Wind Power Unlike Any Other On Horizon

SheerWind is a Chaska, Minn.-based startup with a wind power generator concept that looks nothing like any wind turbine you have ever seen. The venture’s “Invelox” technology recently won the 2011 CleanTech Open’s Sustainability Award for the North Central Region. SheerWind’s founder and CEO, Daryoush Allaei, has 25 years of research and development experience, including leading projects funded by the U.S. departments of Defense and Energy.

Interestingly, his technical expertise is not in wind power, or even renewable energy, but in systems dynamics–specifically, noise and vibration. He first developed the idea for Invelox in late 2008, while working on a proposal for a project to monitor wind turbine vibration, in response to a Department of Energy solicitation.

“DOE wanted a technology that could monitor the vibration of the [wind turbine] blades, to help them manage wind energy more cost-effectively,” Allaei said to us in a recent interview. “When I was reviewing what they were asking for, I just thought, ‘Wow! They are trying to solve the wrong problem.’ They were asking me to go 60 to 100 feet up in the air, when what I really needed to do was bring [the cost of wind energy] down for them. I thought something had to change. So I closed my door and I sat down and thought about what else we could do that makes more sense. That’s how I came up with this idea of harvesting wind on the ground.”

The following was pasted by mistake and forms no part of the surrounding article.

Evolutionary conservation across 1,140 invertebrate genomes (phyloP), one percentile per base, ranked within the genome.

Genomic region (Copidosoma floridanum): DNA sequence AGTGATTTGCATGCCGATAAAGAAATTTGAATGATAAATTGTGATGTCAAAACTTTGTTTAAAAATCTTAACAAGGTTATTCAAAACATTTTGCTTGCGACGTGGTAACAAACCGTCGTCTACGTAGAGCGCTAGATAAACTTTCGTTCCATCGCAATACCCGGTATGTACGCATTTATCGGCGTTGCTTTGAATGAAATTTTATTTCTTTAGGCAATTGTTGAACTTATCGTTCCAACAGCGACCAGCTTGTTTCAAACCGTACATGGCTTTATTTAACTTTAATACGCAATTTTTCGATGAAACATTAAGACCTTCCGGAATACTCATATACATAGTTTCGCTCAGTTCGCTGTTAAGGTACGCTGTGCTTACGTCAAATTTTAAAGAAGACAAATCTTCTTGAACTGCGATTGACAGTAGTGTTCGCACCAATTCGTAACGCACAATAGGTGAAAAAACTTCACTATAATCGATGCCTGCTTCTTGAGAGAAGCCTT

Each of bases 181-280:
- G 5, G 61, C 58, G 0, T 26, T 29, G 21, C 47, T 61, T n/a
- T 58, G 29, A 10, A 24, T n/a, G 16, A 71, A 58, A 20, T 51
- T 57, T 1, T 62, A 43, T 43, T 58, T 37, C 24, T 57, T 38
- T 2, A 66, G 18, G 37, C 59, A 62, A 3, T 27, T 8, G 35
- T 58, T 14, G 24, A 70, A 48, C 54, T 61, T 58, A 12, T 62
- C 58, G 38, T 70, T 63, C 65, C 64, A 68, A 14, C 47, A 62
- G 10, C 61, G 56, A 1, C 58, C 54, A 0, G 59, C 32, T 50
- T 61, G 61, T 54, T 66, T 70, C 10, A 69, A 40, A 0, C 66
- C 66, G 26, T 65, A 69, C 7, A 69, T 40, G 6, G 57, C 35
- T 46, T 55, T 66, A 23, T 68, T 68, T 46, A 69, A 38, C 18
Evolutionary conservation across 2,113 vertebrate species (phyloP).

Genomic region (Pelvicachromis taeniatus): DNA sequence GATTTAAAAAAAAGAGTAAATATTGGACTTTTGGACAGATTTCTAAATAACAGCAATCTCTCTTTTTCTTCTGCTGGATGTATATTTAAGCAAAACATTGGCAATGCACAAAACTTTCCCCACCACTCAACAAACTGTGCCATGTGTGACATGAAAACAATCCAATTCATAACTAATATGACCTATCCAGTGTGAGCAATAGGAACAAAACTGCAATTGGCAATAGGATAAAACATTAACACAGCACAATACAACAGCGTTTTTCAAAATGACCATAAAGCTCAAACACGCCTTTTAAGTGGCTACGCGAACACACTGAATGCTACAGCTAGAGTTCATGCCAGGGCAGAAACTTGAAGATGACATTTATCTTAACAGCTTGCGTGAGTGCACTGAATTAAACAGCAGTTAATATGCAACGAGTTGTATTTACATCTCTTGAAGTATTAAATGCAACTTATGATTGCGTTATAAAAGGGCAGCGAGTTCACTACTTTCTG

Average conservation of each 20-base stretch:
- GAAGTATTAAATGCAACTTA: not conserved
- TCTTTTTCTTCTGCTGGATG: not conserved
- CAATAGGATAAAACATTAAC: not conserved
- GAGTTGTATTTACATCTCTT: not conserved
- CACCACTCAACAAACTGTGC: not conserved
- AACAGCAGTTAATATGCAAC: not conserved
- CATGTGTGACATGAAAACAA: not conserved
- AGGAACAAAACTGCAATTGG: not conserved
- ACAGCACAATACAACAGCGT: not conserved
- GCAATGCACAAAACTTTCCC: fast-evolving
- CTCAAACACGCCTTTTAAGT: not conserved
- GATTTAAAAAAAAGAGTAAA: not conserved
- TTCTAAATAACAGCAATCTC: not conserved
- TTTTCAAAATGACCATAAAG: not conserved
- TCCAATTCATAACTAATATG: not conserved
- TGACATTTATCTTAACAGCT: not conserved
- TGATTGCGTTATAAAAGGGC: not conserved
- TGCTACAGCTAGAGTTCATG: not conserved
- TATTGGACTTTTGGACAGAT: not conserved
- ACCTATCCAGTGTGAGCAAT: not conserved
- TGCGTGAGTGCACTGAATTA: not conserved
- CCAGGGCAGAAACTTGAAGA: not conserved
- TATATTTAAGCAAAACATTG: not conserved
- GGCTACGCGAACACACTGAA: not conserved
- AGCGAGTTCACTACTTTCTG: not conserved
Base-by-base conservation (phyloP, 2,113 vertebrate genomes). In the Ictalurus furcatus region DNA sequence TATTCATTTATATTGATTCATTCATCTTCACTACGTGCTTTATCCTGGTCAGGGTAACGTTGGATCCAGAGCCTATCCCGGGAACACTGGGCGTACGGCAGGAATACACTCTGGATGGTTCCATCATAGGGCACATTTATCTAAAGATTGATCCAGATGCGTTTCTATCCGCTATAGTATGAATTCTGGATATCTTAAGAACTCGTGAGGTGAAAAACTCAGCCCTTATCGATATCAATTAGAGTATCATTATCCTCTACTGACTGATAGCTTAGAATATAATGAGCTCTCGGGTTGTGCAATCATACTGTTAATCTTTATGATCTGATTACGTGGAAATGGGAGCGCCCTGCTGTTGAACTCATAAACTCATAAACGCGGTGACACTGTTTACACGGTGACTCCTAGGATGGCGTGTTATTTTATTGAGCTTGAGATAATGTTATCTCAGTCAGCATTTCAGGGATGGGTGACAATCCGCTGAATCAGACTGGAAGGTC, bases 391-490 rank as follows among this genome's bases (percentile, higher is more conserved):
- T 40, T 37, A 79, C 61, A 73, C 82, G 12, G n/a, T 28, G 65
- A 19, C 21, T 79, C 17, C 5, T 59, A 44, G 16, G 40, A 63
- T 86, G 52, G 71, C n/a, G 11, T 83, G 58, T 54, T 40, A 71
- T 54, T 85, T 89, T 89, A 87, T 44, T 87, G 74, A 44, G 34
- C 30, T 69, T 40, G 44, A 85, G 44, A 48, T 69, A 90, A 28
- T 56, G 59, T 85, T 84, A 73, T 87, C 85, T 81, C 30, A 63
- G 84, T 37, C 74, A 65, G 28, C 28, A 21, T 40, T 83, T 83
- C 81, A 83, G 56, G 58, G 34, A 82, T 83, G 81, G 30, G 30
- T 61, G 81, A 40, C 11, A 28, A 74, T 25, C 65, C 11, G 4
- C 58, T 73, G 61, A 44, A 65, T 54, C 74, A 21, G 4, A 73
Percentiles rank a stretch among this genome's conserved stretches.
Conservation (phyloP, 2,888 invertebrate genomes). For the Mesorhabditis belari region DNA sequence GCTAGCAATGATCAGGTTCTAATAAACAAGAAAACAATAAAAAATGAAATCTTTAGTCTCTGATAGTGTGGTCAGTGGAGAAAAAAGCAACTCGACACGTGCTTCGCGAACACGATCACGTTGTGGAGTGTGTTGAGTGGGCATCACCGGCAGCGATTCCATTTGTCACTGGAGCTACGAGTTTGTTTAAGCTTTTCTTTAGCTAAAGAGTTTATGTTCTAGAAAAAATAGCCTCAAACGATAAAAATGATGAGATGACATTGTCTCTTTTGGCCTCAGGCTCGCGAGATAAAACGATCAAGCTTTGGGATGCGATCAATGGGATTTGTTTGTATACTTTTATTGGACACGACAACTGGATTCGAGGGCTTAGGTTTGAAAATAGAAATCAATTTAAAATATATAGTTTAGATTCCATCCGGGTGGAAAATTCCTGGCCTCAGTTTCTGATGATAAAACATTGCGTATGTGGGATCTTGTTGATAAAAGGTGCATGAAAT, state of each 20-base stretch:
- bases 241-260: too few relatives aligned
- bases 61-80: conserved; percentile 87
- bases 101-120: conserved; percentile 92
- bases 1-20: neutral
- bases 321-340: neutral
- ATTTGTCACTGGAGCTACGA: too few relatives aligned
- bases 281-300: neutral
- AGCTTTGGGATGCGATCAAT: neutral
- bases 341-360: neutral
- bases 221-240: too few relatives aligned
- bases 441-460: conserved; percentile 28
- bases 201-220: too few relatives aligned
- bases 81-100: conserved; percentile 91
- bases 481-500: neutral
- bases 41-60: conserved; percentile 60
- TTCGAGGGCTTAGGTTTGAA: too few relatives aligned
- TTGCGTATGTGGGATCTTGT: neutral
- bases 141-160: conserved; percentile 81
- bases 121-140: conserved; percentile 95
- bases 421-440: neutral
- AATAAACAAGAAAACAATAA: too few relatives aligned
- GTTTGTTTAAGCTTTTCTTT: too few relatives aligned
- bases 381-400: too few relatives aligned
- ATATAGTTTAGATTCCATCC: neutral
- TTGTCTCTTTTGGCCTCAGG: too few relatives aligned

image via SheerWind

The result is what to looks to be a pretty novel approach to generating wind power. Allaei’s “Invelox” technology (named for increasing velocity) looks more like a giant phonograph player than a wind turbine. Essentially, it works by capturing wind, funneling it into a tunnel to increase velocity, and channeling it into a ground-based turbine.